For thousands of years Chinese medicine has known that good digestive function is fundamental for overall health. An old saying is “The doctor who wants to nourish life has to tonify the stomach and spleen.” This is because the stomach and spleen are seen as energetically responsible for the overall process of digestion and all of the digestive organs.

The spleen is called the foundation of post – heaven existence, this is because it extracts all the essential nutrients from our food and transforms them into qi and blood. It is also responsible for transporting this qi and blood throughout the body, providing nourishment to every organ and body system. Moreover, the spleen is considered to affect our ability to concentrate and stay present in the here and now. Therefore someone who has a strong spleen enjoys an abundance of vital energy, has smooth digestion, good immunity, an upright body with strong muscles and a centered disposition.

Western medicine is now increasingly confirming that a ‘healthy gut’ is indeed the cornerstone of good health. Through projects like the human microbiome project we are learning how our bodies house multiple and diverse communities of microbes collectively known as our microbiome. And it is in our gut that these communities really demonstrate their relevance to our health. We all have a unique manifestation of gut flora, the composition of which is largely determined by our gut environment, which is shaped by the food we eat . A healthy balance of gut flora provides us with essential vitamins and nutrients, aids our digestion and trains our immune systems . Whilst research is still in its early stages, it is becoming apparent that a disrupted gut flora is associated with many health conditions, such as eczema, asthma, obesity, cancer, diabetes, autism, arthritis, ibs, crohns disease, artheroscleroisis, and even depression.  A great video showing the importance of the gut flora can be found here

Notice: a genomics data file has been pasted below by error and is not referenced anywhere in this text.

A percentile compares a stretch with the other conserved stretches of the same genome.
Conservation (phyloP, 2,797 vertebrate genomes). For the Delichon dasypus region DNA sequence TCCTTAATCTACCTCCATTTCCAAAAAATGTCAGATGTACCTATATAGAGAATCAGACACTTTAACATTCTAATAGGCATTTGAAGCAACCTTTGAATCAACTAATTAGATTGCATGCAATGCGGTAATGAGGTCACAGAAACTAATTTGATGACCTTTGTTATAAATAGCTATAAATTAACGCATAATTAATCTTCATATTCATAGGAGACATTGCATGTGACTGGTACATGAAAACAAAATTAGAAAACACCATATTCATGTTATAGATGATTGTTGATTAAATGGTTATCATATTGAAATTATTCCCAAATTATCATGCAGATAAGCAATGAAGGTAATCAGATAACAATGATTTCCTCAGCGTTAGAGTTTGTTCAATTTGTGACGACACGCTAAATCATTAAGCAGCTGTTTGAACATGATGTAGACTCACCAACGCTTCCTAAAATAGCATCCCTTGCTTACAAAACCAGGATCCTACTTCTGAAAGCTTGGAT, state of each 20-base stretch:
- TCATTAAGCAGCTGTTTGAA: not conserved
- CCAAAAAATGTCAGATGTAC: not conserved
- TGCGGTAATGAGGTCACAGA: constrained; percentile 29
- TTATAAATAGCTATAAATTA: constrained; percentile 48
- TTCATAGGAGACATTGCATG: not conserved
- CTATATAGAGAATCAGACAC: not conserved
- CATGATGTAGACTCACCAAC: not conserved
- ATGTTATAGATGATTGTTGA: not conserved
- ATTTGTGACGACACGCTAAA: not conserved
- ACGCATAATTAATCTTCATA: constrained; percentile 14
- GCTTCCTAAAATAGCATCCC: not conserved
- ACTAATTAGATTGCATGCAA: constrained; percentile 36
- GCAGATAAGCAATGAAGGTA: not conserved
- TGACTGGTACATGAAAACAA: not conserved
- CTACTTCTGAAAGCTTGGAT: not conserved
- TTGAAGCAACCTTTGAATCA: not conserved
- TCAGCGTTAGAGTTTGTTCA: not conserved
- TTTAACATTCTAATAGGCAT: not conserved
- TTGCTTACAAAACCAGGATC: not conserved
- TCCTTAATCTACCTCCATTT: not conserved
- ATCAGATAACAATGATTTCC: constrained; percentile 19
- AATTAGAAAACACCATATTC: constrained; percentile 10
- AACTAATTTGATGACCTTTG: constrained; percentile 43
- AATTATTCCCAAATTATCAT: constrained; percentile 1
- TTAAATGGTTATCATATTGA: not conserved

There is also some exciting research being done which shows the importance of nutrition in the treatment of mental health conditions. An interesting talk about the current research into this topic can be found here

This again shows the crucial importance of a healthy digestion.


Whilst Western and Chinese medicine can at times appear poles apart, when it comes to the influence of digestion and nutrition on overall health they are referring to the same thing. These two schools of medicine may use different maps, but the landscape is the same. Instead of seeing the gut flora (Western medicine) and spleen qi ( Chinese medicine) as separate, it may be more accurate to consider them as the same thing, i.e., that the collective action of our gut flora is simply our spleen qi. After all gut flora and spleen qi when compromised are associated with the same symptomolgy , i.e., impaired digestion, bloating, reflux, possible diarrhoea and or constipation, fatigue, depression, anxiety,poor or disordered immunity, obesity and or malnutrition. Furthermore they can both be affected and injured by factors such as the overuse of antibiotics, poor dietary choices and compromised living conditions. When someone has been treated with antibiotics it can take a while for the gut flora (spleen qi) to recover, and this recovery period may last from a few weeks to several months, or even up to a year, and sometimes the flora will remain permanently altered. Whilst antibiotics are often necessary and can save lives, they are too frequently overused; the long term consequences of antibiotics are too often ignored.